Self-Watering Microgreen Kit: Plastic Free and Zero Waste
Easy countertop greens! Everyone can grow a little food and reduce a little waste.
This project will only be funded if it reaches its goal by Sun, December 23 2018 7:59 AM UTC +00:00.
(Delivery available in time for Christmas! See rewards sidebar.)
The perfect introduction to growing your own food
You'll get your first crop of fresh baby greens about 2 weeks after you sow the seeds!
The Self-Watering Microgreen Kit makes it easy for you to grow your own microgreens using a handcrafted product you can feel good about.
What's in the Kit?
The kit contains everything you need to grow microgreens:
1. A self-watering terracotta pot, handmade to last a lifetime in our Oakland California studio.
2. Seeds: Open pollinated seeds from Hudson Valley Seed Company, in 4 different varieties.
3. Organic soil, enough for 4 crops of microgreens
4. Illustrated instructions for:
- growing microgreens
- starting tomatoes
- rooting herbs and succulents
- saving seeds.
And when you’re done, you’ll be left with zero waste (all packaging is compostable or recyclable) and a planter that you can reuse over and over.
What Else Can I Do With My Planter?
Use the planter for lots of other projects too: rooting succulents and herbs, and starting your veggie seeds in the spring.
Glaze Color Choices
We've spent the last 2 years fine-tuning our eco-friendly non-toxic glazes, and are happy to announce three new colors, all named after natural phenomena near our studio here in Oakland. Bat Ray, a dark bluish slate, is named for the fish that lives in the Oakland Estuary; Fog for our most common weather; and Stinson for a lovely beach nearby. All these glazes are formulated to allow us to fire the pots only once, saving half the energy used in making most pottery.
When I launched my first Kickstarter project 5 years ago, I honestly had no idea what I was getting into. Before the project went live, I had 2 manufacturers lined up to fulfill the rewards. In case something went wrong with one, I’d still have the other one, I reasoned. But they both backed out after the project was funded, leaving me with the choice to either disappoint my backers or make the pots myself.
I made each of those pots in my driveway (which was inconvenient when it rained). I took a break when my daughter was born, but came back to work, this time in a proper studio, and with my first employee we fulfilled all the rewards. I am forever grateful for everyone’s patience and support through that learning curve.
The risks are much lower this time. We’re now a team of 5 skilled artisans who know how to make Orta’s unusual slip cast forms. Here are a few of the things we can do reliably now that I didn’t even know I needed to know 5 years ago:
- We make all our own clay from raw materials, from a recipe I developed over 6 months of experiments. I did this to increase consistency (store-bought casting slip is quite unreliable, I learned the hard way) and to eliminate the toxic barium that is in most casting slips.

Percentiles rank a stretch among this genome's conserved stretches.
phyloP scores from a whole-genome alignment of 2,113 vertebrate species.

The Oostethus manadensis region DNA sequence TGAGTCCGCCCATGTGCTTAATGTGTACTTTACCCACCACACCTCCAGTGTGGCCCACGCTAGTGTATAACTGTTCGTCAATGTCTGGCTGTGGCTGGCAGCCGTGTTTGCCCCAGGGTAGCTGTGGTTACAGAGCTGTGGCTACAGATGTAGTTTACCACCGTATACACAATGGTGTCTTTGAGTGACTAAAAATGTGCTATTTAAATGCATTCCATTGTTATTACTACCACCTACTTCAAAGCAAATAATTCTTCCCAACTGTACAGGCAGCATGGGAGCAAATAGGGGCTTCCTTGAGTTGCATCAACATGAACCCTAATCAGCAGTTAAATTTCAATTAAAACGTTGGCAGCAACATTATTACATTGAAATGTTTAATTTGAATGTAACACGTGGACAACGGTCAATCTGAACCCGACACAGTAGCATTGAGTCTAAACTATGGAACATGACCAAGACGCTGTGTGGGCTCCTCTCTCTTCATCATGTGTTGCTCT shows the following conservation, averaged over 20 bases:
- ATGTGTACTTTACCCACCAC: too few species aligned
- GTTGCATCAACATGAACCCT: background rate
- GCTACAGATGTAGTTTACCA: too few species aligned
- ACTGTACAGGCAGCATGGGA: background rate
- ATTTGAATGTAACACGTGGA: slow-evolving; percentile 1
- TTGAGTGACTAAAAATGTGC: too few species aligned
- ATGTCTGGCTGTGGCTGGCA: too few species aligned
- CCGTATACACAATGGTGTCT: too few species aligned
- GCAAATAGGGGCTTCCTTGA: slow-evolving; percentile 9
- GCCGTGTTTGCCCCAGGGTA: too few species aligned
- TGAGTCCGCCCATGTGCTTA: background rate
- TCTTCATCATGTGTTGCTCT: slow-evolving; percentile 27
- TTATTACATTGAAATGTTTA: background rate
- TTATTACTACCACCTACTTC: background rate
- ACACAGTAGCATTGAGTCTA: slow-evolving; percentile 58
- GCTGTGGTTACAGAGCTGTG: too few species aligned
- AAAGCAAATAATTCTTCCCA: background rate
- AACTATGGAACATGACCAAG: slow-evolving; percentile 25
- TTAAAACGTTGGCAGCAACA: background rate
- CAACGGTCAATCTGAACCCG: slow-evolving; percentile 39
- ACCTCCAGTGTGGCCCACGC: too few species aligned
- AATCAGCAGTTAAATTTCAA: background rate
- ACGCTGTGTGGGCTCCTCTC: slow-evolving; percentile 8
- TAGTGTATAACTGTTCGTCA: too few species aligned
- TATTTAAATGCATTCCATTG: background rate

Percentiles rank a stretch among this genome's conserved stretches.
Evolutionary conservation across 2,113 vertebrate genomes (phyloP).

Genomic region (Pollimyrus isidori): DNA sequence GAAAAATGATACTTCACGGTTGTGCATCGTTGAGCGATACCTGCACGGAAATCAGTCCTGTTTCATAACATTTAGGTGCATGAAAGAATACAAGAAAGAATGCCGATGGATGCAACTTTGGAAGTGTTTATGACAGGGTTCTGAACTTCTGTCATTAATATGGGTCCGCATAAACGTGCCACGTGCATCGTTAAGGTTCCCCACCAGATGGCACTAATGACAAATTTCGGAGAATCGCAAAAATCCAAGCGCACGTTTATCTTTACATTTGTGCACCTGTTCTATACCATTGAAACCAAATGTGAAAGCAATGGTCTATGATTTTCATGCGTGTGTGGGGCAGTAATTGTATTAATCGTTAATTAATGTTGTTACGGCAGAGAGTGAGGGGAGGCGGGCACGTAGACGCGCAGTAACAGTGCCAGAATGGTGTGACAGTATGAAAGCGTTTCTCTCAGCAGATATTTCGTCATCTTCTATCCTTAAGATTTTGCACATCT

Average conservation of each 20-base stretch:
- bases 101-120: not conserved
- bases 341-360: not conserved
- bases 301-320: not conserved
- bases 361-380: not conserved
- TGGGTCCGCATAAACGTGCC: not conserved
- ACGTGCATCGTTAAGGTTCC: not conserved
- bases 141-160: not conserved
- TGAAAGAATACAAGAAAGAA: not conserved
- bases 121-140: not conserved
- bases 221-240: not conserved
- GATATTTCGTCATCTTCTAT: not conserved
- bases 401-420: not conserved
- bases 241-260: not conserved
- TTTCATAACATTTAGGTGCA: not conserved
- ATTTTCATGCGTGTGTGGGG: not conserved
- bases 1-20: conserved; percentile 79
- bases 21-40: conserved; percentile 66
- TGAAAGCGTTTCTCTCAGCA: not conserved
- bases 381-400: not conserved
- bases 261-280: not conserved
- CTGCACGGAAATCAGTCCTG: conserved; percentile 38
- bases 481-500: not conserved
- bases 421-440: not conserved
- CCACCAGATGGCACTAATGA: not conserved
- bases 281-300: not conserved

- I spent 2 years developing glaze recipes that are durable, don’t crackle (which can cause leaks), are non-toxic, and allow us to fire the pots only once, saving half the energy compared to most pottery.
- Because we have several years of data now, we can predict fairly accurately how long it will take us to make things, which means you'll get your rewards on time!
The small microgreen planter is in production now, and we have working prototypes of the large planter. In order to produce the large planter at scale, we need to re-carve the original, create a master mold, block-and-case molds (molds for each mold part), and 10 working production molds.
I've also learned a LOT about communication, updating people, and setting realistic expectations.
Small planter dimensions: 5" x 5" x 3" (12.7 cm x 12.7 cm x 7.6 cm). Made from terracotta clay and ceramic glaze.
Large planter dimensions: 10" x 5" x 3" (25.4 cm x 12.7 cm x 7.6 cm). Made from terracotta clay and ceramic glaze.
Because we have to re-carve the original of the large planter by hand to make the production molds, the finished version will be a bit different from the prototypes. The dimensions and overall architecture will stay the same. The biggest change will be that we'll curve the edges a bit more like the small model. We found in testing that the curvier edges came out of the molds and held glaze better than the sharper corners. And they look really nice!
Not all our pots come out perfectly. Everything we do is handmade, and sometimes pots come out a little extra handmade. Factory seconds pots that still work perfectly, but have cosmetic flaws. The most typical flaws are: glaze smudges, holes that aren't perfectly round, and overall asymmetry of the pot. So if you're ok with irregularity, you can save a bit by choosing these rewards.
Risks and challenges
While the risks are lower this time, there is always uncertainty. If anything, I appreciate the challenges much more now that I have been making slip-cast pottery for 5 years.
The biggest risks are the factors we do not control. Because we buy raw materials for the pottery, as well as seeds, soil, and packaging, any interruption or delay from those vendors can cause delay for us. We have established relationships with all of the vendors, and plan to make all our purchases well ahead of time in order to have extra time to find new vendors if necessary.
In house, our biggest risk is that the new large planter is a shape we've only made in small batches. As we scale up, we anticipate tinkering with our processes for about a month to increase yields before we're up to full capacity. We won't know exactly what the challenges are, and what fixes will be needed until we start production. But because we've made many similar forms, I'm confident that we'll figure it out. And we'll keep you updated along the way!Learn about accountability on Kickstarter
- All gone!